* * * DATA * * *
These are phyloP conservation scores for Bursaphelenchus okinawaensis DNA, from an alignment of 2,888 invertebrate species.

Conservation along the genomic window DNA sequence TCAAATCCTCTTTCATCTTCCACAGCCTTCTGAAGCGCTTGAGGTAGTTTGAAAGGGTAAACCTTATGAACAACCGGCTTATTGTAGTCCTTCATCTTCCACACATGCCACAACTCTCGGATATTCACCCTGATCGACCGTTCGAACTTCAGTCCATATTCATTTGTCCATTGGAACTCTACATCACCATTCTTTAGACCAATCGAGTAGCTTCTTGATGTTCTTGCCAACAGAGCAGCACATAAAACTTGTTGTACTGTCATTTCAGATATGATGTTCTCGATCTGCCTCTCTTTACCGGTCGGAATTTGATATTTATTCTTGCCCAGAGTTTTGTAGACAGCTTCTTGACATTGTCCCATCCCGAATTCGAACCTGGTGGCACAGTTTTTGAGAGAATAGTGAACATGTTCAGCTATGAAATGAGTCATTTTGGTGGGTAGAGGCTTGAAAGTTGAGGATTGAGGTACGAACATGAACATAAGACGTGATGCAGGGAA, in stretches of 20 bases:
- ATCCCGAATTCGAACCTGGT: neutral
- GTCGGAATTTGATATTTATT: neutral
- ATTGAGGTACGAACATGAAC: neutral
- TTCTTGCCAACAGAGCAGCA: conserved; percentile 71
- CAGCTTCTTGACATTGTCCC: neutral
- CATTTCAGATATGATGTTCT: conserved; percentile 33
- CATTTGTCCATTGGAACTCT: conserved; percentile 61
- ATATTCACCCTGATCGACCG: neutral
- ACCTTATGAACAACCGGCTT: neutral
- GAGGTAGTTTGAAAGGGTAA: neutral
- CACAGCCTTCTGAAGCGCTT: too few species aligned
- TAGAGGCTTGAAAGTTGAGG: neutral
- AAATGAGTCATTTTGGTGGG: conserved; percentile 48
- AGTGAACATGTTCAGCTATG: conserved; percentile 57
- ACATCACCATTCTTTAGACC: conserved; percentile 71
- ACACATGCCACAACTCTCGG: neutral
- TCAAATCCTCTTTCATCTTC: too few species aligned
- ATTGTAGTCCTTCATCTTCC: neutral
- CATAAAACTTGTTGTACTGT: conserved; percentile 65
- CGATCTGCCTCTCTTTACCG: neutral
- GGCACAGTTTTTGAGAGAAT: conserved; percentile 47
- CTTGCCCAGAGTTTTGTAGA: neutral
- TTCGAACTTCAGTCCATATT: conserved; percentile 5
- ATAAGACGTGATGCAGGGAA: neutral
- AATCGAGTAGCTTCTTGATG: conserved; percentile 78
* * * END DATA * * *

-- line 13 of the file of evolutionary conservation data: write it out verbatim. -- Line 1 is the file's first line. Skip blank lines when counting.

- CACAGCCTTCTGAAGCGCTT: too few species aligned